BUCHAREST (Reuters Life!) - Helene Grimaud, the French pianist whose work to protect wolves is almost as famous as her music career, is unaware her compatriot Brigitte Bardot angered Romanians by trying to save the stray dogs of Bucharest.
“I didn’t know that,” Grimaud, 39, said before giving a concert in the Romanian capital when told about the years-long campaign by the screen goddess turned animal rights activist to have the city’s strays, which still haunt its back streets and parks, sterilized rather than put down.
But then Grimaud, although a native of Aix-en-Provence, that cradle of culture in the south of France, doesn’t identify strongly with her native country.
Born into a Sephardic Jewish family, she is a loner who embraced the piano at the age of nine to channel an excess of energy into something productive and, since being discovered internationally in her teens, has never looked back.
Here’s what she told Reuters about how conquering their fear of wolves could help people better appreciate classical music, why being left-handed can be a plus for a pianist and what it’s like to have synaesthesia, a condition in which people attribute and see colors in their mind for numbers, letters or music.
For the record, the powerful performance she gave on Thursday night for the Enescu Festival in Bucharest’s cavernous Palace Grand Hall of Rachmaninoff’s Second Piano Concerto with the Saint Petersburg Philharmonic Orchestra was bronze-hued.
Q: Why does someone who has a successful recital, concert and recording career run a Wolf Conservation Center in Westchester County, north of New York City?
A: I created the Wolf Conservation Center which I‘m very proud of and I just finished speaking to someone who asked how much it took away from my music and to be honest I’d have to say a lot but I wouldn’t exchange it for anything in the world.
Q: But why wolves? They bite.
A: There’s such an incredible amount of misconception about them and most importantly because they’re the top predator of most northern ecosystems and as the top predator they are engineers of biodiversity. So they are actually a wonderful keystone for northern conservation efforts.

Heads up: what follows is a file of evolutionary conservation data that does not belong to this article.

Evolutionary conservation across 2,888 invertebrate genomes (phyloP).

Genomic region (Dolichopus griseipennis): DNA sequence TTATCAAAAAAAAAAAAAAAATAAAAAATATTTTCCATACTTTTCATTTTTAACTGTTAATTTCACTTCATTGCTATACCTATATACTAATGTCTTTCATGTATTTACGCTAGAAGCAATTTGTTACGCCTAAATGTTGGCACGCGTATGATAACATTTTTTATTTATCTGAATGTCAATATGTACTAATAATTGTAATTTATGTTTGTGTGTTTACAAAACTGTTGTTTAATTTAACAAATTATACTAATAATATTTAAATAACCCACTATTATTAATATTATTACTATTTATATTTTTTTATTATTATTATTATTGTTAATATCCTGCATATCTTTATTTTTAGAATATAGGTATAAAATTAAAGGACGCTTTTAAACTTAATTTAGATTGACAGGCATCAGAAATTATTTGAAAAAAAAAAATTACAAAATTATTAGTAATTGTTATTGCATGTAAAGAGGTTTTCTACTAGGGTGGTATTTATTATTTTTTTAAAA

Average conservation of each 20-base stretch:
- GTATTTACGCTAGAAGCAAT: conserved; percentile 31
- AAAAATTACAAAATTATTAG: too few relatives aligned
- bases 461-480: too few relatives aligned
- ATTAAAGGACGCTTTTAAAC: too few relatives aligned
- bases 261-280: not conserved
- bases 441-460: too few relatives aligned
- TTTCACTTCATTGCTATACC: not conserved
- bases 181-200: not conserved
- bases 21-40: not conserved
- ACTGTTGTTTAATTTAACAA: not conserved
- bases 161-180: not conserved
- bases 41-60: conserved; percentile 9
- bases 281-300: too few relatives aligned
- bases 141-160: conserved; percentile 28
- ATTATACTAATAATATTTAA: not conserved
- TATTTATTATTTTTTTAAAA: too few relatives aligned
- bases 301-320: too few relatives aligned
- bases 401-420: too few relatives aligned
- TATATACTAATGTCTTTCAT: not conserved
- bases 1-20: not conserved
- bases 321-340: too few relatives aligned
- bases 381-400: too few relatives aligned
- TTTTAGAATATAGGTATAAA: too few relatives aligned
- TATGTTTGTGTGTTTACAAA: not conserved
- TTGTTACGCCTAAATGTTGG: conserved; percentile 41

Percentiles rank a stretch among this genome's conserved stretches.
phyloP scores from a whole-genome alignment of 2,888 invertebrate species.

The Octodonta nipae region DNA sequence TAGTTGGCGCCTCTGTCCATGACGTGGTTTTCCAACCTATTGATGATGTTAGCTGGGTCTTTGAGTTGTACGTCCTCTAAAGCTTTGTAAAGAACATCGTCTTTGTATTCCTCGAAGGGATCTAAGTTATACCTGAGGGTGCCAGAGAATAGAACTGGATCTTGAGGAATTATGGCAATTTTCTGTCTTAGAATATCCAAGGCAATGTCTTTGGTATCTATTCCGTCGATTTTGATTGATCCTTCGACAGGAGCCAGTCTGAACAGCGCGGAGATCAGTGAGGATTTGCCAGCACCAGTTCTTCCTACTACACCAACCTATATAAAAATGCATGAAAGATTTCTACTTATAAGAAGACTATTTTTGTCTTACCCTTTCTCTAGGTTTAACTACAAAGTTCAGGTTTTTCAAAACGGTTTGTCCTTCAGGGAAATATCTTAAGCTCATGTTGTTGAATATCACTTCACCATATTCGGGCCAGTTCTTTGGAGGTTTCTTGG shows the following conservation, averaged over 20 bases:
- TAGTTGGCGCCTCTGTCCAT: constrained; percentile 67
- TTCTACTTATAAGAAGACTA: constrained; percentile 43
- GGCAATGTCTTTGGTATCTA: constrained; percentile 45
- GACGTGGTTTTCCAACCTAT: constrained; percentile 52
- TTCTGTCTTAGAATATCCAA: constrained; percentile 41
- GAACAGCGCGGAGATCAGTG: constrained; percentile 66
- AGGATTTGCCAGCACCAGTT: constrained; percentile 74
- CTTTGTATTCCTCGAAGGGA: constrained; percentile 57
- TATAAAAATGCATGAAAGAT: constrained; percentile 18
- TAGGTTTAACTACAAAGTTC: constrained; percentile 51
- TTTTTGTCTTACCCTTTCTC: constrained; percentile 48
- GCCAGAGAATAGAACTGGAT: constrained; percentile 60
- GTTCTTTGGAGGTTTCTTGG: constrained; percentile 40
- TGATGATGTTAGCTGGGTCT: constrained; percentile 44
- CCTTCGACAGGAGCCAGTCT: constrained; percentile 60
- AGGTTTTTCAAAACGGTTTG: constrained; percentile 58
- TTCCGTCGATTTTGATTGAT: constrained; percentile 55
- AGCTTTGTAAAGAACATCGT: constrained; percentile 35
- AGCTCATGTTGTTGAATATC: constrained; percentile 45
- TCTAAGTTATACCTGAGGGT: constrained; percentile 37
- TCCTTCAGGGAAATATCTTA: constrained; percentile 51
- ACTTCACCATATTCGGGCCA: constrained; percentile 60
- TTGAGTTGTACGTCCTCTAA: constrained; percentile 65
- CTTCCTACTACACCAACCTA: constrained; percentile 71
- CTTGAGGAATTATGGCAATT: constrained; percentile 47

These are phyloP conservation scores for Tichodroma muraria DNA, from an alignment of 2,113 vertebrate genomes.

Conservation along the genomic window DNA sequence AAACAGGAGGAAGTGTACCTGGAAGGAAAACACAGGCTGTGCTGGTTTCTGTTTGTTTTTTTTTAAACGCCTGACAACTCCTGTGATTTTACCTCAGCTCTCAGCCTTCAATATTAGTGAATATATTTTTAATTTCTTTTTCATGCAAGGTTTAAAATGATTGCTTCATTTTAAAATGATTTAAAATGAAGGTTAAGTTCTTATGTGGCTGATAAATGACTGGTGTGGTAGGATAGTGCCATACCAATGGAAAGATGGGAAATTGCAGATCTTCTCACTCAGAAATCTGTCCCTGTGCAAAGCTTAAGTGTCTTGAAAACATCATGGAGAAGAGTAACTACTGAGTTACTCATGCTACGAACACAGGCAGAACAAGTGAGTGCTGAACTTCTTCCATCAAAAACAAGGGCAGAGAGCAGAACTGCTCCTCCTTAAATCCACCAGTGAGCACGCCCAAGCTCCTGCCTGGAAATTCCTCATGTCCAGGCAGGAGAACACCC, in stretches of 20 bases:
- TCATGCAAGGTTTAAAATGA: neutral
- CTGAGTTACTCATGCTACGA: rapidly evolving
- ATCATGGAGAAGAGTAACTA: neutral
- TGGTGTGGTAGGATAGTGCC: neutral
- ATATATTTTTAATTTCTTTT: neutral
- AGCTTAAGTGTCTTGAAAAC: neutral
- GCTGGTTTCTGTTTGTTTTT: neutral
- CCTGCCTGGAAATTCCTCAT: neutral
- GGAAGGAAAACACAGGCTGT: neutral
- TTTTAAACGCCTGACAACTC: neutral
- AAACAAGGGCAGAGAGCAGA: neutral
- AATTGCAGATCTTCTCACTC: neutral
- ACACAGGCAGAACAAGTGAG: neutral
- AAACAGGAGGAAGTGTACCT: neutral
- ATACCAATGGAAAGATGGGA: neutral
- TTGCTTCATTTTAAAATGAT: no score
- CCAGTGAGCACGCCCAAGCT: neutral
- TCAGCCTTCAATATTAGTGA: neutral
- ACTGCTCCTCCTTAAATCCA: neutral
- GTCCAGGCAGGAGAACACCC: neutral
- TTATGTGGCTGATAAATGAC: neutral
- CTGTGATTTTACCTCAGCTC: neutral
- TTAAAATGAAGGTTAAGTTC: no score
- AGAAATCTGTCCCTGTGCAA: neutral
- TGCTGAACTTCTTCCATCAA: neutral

Q: You told an interviewer that if people could conquer their fear of wolves it might help them appreciate music.
A: People are afraid of things they don’t understand and there are people who think if they didn’t grow up being educated about classical music somehow it’s not for them. That’s a great shame because it’s not about the knowledge. Of course, I‘m not going to sit here and tell you knowledge doesn’t increase pleasure but all you need is to open up your heart to be touched, to be stimulated -- that’s what’s amazing about classical music.
Q: And for you -- what did classical music do for Helene Grimaud, the rebellious child?
A: It helped me to channel this surplus of energy that I had which could be destructive... and I was lucky people didn’t push me because in my very contrary frame of mind it would have driven me the other way for sure. I was also lucky to have great teachers from the very beginning and to get the right advice at the right time. Sometimes you just have to be ready when luck presents itself.
Q: You are left-handed, or a “gauchere” as the French say, which some might think gives you an advantage in the bass line.
A: All I can tell you is it’s true the left hand is quite present in my playing, sometimes to the detriment of the right so I guess everything that is an advantage is also potentially a disadvantage...but maybe it’s a different way of thinking too -- maybe it leads to a more intuitive approach to life, who knows?
Q: You see music in color, which composers from Scriabin to modern times have tried to bring to the concert hall, as a kind of classical music 3D. What’s it like?
A: It’s not every time I make or listen to music but it’s quite often and it’s powerfully evocative but I‘m not sure it adds anything to the experience. If anything, it’s more an indication that the mind, body and soul are aligned -- which of course is a beautiful thing because it’s so rare.
(Helene Grimaud’s recording of Bach transcriptions is on Deutsche Grammophon 4777978)
Writing by Michael Roddy